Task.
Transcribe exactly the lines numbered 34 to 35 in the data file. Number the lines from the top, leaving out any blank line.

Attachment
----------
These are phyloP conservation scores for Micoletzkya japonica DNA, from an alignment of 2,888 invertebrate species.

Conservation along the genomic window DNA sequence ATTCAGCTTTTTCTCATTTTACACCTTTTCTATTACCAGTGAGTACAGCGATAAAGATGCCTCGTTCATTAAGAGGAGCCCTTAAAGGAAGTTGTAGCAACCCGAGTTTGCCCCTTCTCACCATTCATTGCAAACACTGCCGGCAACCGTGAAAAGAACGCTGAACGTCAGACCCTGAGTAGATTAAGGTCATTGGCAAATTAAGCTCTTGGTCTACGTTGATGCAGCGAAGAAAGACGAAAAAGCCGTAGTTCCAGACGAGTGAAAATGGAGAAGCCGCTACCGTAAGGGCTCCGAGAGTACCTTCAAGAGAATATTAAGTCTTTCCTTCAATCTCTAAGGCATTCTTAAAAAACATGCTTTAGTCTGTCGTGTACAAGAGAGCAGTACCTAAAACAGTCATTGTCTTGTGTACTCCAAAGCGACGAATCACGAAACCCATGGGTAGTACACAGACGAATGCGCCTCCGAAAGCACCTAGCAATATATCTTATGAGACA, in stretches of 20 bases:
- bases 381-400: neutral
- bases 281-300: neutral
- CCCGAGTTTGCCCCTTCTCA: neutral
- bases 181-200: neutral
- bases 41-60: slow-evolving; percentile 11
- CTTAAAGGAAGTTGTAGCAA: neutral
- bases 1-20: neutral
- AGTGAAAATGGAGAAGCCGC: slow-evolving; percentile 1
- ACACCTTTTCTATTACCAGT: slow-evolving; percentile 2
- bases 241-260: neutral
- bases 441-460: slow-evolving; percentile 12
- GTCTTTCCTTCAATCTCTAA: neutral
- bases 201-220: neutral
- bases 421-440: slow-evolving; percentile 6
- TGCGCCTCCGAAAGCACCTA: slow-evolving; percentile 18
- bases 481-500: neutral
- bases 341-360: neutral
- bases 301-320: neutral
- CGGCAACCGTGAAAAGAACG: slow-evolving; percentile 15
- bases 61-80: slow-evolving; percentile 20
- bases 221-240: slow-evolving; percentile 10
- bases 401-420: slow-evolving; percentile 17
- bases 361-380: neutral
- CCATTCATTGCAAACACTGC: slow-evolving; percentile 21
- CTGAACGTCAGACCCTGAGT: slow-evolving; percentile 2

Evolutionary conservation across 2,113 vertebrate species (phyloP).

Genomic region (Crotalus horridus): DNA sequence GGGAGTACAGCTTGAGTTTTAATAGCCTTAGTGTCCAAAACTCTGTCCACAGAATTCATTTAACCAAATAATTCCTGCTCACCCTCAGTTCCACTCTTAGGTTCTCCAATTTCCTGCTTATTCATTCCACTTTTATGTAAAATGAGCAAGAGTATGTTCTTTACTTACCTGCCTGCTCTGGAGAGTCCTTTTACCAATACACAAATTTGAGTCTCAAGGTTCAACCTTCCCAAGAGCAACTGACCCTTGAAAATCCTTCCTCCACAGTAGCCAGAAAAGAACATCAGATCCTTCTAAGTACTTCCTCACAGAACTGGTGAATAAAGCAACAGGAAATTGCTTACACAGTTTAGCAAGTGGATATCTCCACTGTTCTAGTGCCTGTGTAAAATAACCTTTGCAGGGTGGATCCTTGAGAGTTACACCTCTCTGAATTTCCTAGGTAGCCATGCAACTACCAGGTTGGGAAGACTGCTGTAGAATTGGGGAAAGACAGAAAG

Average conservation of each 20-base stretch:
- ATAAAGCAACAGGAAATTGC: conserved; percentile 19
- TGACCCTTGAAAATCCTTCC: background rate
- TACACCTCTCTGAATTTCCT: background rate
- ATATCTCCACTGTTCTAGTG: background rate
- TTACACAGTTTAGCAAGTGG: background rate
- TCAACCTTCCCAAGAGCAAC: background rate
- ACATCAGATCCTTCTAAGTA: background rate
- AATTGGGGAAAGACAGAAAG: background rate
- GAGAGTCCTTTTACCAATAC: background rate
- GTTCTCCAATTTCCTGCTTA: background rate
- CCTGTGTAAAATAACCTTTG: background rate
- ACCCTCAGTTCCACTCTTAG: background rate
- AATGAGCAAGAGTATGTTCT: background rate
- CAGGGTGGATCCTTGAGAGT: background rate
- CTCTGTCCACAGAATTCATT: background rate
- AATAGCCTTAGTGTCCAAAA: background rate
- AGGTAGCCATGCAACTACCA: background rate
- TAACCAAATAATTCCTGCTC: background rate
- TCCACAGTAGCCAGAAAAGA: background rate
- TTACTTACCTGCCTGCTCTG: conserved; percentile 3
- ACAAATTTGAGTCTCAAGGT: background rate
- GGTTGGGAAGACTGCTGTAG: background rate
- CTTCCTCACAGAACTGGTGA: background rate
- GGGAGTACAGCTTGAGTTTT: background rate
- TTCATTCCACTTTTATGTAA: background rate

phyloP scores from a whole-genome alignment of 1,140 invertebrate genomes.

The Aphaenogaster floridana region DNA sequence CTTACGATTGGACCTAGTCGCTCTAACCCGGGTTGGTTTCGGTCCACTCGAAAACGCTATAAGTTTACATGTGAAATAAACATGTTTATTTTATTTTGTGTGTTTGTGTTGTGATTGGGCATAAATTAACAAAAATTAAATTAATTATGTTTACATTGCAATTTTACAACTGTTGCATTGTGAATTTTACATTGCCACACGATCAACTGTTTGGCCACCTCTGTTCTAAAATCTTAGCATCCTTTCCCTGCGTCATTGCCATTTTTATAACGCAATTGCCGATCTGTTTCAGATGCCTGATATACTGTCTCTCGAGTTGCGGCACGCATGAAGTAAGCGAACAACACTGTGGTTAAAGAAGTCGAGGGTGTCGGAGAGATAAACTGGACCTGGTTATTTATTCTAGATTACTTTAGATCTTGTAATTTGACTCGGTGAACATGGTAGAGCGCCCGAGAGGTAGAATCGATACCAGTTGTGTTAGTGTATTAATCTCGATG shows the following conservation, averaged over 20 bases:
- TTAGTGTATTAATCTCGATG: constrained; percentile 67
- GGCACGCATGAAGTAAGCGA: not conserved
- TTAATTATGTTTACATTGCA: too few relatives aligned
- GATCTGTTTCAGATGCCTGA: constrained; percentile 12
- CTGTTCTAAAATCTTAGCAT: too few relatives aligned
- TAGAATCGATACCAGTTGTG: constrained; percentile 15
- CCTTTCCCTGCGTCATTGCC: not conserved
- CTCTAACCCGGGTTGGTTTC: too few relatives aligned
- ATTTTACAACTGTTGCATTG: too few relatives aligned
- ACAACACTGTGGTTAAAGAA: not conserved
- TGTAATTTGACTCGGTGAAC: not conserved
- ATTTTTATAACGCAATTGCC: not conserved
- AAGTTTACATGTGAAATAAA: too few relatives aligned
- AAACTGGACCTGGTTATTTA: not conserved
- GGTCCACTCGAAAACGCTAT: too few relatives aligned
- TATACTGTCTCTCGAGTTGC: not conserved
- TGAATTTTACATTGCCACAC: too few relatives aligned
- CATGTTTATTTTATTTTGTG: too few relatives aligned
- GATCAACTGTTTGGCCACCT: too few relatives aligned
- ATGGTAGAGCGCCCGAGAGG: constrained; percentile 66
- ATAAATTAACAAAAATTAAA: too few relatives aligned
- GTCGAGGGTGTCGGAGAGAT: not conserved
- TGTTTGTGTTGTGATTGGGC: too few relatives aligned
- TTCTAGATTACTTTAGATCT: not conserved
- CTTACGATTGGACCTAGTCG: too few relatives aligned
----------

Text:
- ATATCTCCACTGTTCTAGTG: background rate
- TTACACAGTTTAGCAAGTGG: background rate